Feeds:
Posts
Comments

Posts Tagged ‘Ranjit Bolt’

French writers Sebastien Lancrenon & Jean-Baptiste Saudray have decamped to more musicals friendly London to mount the world premiere of their first musical. They’ve got themselves a premiere league translator in Ranjit Bolt, the best off-West End director of musicals in Thom Southerland, and the support of the RNIB to tell the true story of the inventor of the Braille language. It has its flaws, somewhat ironically more to do with the production than the writing, but there’s a lot to like.

Louis Braille was a resident in an institution for blind youth where the benevolent director, Doctor Pignier, supported learning but the teacher didn’t (!). He started with a primitive embossed system, but then Captain Barbier de la Serre brought him the ‘night language’ which he developed for communication with his troops and Braille simplified it, initially against the wishes of the Captain, to create the language still used 170 years later. In addition to the opposition of the teacher, they had to deal with his collusion with a sinister eye research doctor and the National Assembly’s disapproval. Though both writers are experienced in music, it appears to be their first musical as such, which makes it an impressive achievement. I liked the score, book and lyrics, but it’s a chamber piece getting a big production, too big I thought. Director Thom Southerland doesn’t seem to have his usual team around him too (except choreographer Lee Proud) and I think this shows.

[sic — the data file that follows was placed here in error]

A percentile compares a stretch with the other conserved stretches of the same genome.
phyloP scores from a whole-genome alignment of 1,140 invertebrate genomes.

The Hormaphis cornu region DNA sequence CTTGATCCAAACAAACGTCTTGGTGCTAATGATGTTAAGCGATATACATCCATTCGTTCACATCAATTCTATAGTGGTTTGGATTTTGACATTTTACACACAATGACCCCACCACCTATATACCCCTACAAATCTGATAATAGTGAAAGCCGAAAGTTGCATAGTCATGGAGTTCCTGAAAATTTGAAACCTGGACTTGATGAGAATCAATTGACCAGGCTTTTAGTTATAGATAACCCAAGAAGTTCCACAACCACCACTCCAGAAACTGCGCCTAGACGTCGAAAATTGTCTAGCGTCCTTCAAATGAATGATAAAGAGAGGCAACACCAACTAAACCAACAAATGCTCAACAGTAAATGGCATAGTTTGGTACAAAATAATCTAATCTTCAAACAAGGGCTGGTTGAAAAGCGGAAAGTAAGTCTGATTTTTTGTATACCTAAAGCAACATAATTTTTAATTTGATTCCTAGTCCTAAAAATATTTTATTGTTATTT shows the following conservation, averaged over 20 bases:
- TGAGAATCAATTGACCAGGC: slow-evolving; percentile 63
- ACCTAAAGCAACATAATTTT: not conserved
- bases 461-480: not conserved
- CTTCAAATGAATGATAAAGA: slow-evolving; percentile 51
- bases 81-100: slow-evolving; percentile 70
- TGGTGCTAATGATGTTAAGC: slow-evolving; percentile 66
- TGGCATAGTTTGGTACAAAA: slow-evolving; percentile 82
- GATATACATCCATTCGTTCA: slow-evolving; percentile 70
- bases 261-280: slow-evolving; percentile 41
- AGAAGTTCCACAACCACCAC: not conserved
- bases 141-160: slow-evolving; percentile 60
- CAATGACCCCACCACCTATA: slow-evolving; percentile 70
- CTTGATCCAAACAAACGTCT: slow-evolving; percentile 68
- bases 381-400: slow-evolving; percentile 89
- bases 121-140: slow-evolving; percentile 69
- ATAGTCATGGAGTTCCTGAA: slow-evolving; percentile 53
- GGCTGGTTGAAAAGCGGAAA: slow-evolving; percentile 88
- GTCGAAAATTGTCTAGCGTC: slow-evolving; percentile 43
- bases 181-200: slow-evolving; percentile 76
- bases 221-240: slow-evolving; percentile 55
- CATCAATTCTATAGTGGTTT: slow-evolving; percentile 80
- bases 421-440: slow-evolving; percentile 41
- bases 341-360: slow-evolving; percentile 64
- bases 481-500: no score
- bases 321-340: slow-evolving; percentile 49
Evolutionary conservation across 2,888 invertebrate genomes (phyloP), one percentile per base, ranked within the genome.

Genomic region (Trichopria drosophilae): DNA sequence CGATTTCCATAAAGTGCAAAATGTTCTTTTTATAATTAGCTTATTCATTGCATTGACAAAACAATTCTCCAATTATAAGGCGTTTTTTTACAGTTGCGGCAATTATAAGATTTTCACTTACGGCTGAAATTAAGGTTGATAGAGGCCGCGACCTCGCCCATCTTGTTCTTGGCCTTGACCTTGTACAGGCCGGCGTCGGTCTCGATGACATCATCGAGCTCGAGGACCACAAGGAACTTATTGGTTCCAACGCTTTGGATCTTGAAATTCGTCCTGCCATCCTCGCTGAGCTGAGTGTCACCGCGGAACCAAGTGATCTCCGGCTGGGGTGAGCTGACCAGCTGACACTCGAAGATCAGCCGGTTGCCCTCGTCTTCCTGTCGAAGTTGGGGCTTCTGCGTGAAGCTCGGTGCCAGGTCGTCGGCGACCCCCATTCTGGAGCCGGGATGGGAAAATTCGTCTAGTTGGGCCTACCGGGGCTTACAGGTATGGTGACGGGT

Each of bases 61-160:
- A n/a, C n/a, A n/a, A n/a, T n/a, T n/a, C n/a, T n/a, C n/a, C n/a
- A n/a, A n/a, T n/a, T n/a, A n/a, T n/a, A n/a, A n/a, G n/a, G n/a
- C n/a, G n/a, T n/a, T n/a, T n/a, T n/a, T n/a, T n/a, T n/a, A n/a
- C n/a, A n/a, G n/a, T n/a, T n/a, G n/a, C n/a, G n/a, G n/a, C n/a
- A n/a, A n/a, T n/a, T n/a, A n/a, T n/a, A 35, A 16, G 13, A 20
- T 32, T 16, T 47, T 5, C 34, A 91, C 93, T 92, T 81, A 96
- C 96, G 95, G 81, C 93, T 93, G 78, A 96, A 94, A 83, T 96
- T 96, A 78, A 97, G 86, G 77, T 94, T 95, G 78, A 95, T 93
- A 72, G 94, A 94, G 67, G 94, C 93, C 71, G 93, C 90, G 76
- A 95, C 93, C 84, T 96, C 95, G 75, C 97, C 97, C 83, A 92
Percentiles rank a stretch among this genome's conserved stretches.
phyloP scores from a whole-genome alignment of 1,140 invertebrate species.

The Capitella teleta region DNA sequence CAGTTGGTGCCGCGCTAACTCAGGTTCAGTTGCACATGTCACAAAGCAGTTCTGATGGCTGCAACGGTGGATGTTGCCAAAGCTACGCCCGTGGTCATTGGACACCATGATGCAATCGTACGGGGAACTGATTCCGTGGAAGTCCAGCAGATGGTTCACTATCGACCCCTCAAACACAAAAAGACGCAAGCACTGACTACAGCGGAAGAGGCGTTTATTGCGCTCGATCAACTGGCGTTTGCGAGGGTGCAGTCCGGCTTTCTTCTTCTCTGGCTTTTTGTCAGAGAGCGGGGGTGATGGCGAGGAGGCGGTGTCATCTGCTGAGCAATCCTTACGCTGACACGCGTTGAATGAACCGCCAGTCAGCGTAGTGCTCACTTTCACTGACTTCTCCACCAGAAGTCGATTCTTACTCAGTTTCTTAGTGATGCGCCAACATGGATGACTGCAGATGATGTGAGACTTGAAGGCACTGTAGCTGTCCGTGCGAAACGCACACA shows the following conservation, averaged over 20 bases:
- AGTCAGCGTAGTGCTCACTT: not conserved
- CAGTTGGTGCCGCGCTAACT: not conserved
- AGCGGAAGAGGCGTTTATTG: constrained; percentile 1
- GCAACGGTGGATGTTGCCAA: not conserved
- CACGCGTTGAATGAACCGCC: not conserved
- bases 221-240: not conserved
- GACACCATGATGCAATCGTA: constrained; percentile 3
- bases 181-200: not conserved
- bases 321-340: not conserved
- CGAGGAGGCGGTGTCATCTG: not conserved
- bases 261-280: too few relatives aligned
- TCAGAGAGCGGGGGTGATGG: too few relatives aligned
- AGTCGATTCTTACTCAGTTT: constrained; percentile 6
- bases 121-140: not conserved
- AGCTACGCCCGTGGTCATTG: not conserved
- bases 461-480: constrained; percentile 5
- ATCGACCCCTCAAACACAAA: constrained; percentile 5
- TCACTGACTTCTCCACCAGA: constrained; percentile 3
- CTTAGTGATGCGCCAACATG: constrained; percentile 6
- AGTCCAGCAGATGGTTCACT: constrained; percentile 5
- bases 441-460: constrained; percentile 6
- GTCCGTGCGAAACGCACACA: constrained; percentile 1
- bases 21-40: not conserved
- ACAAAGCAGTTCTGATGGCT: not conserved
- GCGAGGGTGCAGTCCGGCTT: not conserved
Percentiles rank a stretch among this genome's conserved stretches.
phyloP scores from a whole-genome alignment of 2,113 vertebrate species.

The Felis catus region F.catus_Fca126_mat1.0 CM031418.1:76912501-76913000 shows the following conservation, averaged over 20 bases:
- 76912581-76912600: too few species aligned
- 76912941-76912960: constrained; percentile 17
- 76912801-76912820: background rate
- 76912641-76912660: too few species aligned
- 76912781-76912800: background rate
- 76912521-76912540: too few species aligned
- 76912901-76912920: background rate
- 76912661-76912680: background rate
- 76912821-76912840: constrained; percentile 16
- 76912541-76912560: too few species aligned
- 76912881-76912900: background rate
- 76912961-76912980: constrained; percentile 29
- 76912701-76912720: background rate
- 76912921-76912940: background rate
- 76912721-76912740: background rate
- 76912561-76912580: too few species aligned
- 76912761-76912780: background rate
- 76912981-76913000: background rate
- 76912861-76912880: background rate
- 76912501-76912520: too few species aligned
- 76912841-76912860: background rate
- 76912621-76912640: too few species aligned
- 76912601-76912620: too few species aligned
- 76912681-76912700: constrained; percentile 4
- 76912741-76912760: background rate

The stage is dominated by designer Tim Shorthall’s two-story minimalist metal structure which seemed incongruous for a show set in the 19th century. I wasn’t keen on Jonathan Lipman’s costuming either, the sighted all in black and the blind in white with black blindfolds. The look just didn’t feel right for the material. It’s over-orchestrated and over-amplified. It’s at its best when Jack Wolfe’s beautiful voice is allowed to shine with just piano or strings. It sometimes becomes shouty at moments when restraint would serve the material better. Towards the end, when the language is accepted and the doctor and teacher exposed, they switch to storytelling direct to the audience – I wasn’t sure about this at first, but warmed to the idea. It is a fascinating true story and it’s told well.

It’s a hugely impressive professional debut from Jack Wolfe as Braille, with excellent acting to match his terrific vocals.. The vocal standards are high elsewhere too and I liked Lottie Henshall as the Captain’s daughter Rose, Ceili O’Connor as the matron of the institute, Jason Broderick as Gabriel, who spars with Braille before he befriends him, and Ashley Stillburn as the teacher Dufau. The six children were all impressive.

I’d very much like to see it scaled down, but its well worth catching in its present form.

Read Full Post »